Honorary doctorate for Zimbabwe’s first lady criticised

Zimbabwe’s President Emmerson Mnangagwa has presented his wife, Auxillia, with an honorary doctorate for her contribution to charitable work in the country – a development criticised by academics.

Mnangagwa, the chancellor of all state-run institutions of higher learning in Zimbabwe, followed in the footsteps of his predecessor, Robert Mugabe, who capped his wife, Grace, at the University of Zimbabwe. The vice-chancellor of the institution was later prosecuted for allegedly favouring the former first lady.

Auxillia Mnangagwa was honoured on 7 December 2022 with an honorary doctorate degree in development studies by the Zimbabwe Open University (ZOU) in recognition of her “philanthropist activities”.

Mnangagwa presented the first lady’s doctorate degree to the Minister of Women Affairs, Community, and Small and Medium Enterprises Development, Sithembiso Gladys Nyoni, as his wife was in Russia where another institution also awarded her with an honorary PhD in recognition of her “charity work”.

In a statement, the ministry of information said Zimbabwe’s first lady was working to uplift marginalised communities in Zimbabwe, hence the recognition. The president’s wife runs the Angel of Hope Foundation, receiving contributions in cash and kind from organisations. This is allegedly then distributed in her name with no mention of the contributors.

Awards a strategic move?

Taxpayers’ funds are used and carefully selected state media reporters cover the first lady’s charity events. Stories and pictures from the events are published only after she approves the content to project an image of a hard-working first lady. State media editors are not allowed to edit her stories once she has approved them.

Angel of Hope has also been touted as a ‘partner’ to international charity organisations coming to Zimbabwe to carry out charity work such as free healthcare services by American doctors, thus raising her profile.

ZOU Vice-Chancellor Paul Gundani told those gathered at the graduation ceremony that First Lady Mnangagwa had been honoured because of her “efforts to improve the standard of living in disadvantaged communities through philanthropic work”.

Zimbabwean academic Dr Takavafira Zhou said no credible university can confer the first lady with an honorary degree.

“I certainly have no challenges in the conferment of any degree that resonates with the work ethic of an individual to attract attention to the university. But I have not seen any work from the first lady to attract conferment of a PhD from a credible university. Perhaps the university is seeking favours from the first family, more so because the president is the chancellor of all state universities,” Zhou said.

Earlier this year, the first lady also received an honorary degree from a university in India. The private GD Goenka University of India awarded her a Doctor of Philosophy degree, and the Vernadsky Crimean Federal University in Russia gave her a gold medal in recognition of her contribution to the education sector in Zimbabwe through her Angel of Hope Foundation.

Zhou said foreign countries and institutions could be involved in an indirect way in strategically positioning themselves to access Zimbabwe’s mineral wealth through some connections with the first family.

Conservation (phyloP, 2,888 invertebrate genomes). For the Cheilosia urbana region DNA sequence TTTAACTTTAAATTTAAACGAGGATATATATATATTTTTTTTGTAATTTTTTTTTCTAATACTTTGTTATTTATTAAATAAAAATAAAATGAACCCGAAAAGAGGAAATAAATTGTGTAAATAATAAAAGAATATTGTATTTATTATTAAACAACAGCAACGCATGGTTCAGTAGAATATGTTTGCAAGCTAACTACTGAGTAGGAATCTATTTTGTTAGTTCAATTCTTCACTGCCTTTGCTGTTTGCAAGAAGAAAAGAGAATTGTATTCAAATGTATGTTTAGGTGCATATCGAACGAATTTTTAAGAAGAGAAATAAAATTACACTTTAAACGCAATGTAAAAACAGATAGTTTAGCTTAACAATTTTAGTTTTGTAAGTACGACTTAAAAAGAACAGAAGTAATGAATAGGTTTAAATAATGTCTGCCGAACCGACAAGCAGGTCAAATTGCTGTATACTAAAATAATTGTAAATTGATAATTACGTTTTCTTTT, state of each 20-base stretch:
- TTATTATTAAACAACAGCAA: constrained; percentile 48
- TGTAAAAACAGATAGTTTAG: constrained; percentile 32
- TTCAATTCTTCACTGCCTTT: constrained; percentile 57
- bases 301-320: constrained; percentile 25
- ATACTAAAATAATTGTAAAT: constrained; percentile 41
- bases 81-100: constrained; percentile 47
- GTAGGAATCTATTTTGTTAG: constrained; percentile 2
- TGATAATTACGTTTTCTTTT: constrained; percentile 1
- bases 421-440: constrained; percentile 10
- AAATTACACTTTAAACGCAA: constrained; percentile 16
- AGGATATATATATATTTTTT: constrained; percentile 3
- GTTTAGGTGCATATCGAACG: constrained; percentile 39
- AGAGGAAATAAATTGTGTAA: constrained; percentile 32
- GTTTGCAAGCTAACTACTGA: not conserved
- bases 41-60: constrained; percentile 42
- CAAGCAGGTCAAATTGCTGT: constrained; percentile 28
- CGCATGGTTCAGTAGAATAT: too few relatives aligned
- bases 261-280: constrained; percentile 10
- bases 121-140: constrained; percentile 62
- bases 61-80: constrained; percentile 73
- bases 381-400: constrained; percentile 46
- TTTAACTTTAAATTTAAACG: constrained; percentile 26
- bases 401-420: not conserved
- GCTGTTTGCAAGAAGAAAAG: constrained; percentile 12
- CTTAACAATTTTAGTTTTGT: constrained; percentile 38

First ladies crave publicity

“It is puzzling that Auxillia Mnangagwa is receiving such honorary degrees from universities abroad and locally for work that those in the education sector cannot quantify as worthy of such an award. It would seem that the universities in Russia, India, and Zimbabwe are angling for something else other than merely rewarding the first lady with degrees worthy of her work ethic. One may surmise that Russia, India, and Open University are angling for favours from the president through honorary awards to the first lady,” said Zhou.

He said there is certainly a difference between Grace Mugabe and Auxillia Mnangagwa. Auxillia Mnangagwa is receiving these awards as honorary awards, whereas Grace Mugabe wanted to give the impression that she had worked for a PhD. “Auxillia is smarter than Grace Mugabe, although both seem to be similar in their drive for publicity as first ladies.”

The conferment of a degree to Grace Mugabe was challenged in court after reports emerged that she did not defend her thesis and did not spend enough time in completing a doctorate.

Months after coming to power after the overthrow of Mugabe’s regime in November 2017, Mnangagwa suspended University of Zimbabwe vice-chancellor Professor Levi Nyagura for allegedly “corruptly” awarding Grace Mugabe a Doctor of Philosophy degree in 2014. The vice-chancellor was then prosecuted for awarding Grace Mugabe the PhD without the approval of the University of Zimbabwe’s senate and council, as stipulated by regulations.

Since 2014, there had been claims that Grace Mugabe’s doctorate was fake, but no action was taken while her husband was in power, up until when he was forced to resign as Zimbabwean president. Mugabe was replaced by his former deputy, Mnangagwa.

A political analyst recently told The Africa Report that receiving honorary degrees was a trend among African first ladies.

“I also find the conferment of degrees interesting. Not unique to her or Grace, but quite a trend with African first ladies to legitimise titles. Also, [it is for] charity work that is heavily government-sponsored,” Chipo Dendere, a Zimbabwean political analyst based in the United States was quoted by The Africa Report as saying.